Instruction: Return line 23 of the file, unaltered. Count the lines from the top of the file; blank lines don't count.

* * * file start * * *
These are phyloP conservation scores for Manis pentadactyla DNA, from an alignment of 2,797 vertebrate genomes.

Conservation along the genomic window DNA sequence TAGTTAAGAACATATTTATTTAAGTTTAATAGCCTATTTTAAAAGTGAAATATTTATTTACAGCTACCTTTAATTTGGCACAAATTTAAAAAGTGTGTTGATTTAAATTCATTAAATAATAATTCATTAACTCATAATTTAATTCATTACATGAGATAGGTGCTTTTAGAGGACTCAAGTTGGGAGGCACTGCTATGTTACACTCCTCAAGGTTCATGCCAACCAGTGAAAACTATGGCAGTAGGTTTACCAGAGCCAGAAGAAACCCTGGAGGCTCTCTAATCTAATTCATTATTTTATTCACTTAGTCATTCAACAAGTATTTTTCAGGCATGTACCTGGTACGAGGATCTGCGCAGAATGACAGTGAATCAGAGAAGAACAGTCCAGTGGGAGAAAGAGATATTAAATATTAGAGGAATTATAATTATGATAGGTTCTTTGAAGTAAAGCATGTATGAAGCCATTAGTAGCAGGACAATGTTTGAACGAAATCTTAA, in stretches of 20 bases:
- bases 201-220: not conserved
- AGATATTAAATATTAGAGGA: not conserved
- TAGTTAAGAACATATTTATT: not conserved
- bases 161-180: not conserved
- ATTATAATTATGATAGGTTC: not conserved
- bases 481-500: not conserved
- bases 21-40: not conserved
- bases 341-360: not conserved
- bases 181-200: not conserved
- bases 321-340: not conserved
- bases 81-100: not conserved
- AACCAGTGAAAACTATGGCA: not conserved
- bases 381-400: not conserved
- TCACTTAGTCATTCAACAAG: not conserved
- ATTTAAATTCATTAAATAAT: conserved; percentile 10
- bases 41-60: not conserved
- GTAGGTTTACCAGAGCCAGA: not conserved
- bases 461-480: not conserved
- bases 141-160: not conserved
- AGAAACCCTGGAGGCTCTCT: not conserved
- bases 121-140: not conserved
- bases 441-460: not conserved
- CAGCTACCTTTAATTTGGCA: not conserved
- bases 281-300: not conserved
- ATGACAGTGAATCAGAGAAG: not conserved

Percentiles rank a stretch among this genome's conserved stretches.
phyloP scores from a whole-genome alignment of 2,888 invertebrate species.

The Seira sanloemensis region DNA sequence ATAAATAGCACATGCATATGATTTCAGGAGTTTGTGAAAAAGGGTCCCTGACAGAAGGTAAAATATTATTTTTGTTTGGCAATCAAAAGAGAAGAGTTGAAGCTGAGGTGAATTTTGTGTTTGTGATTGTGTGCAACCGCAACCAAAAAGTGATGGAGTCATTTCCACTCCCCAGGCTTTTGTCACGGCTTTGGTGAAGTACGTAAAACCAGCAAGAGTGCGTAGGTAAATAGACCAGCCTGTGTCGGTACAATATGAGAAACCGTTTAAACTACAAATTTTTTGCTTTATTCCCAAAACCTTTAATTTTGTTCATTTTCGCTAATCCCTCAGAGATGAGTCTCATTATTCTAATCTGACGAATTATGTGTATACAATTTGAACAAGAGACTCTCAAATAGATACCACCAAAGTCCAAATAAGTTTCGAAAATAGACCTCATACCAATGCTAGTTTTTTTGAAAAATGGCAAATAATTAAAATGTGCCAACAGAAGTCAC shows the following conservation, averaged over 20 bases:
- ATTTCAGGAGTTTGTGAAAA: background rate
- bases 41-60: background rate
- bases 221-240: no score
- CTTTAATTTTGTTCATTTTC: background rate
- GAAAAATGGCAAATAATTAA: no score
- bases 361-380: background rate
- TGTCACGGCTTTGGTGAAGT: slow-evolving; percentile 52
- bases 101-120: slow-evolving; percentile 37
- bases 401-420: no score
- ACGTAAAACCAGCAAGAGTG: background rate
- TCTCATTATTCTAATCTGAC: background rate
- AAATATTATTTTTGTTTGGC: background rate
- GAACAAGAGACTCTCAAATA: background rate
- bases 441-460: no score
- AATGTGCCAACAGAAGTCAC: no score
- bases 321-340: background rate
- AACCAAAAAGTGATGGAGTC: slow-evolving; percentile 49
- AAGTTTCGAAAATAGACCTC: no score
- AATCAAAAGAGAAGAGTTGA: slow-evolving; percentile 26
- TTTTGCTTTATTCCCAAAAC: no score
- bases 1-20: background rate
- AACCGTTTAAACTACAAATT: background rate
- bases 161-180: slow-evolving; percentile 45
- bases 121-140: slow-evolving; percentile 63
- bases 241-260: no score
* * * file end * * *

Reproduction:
- bases 121-140: not conserved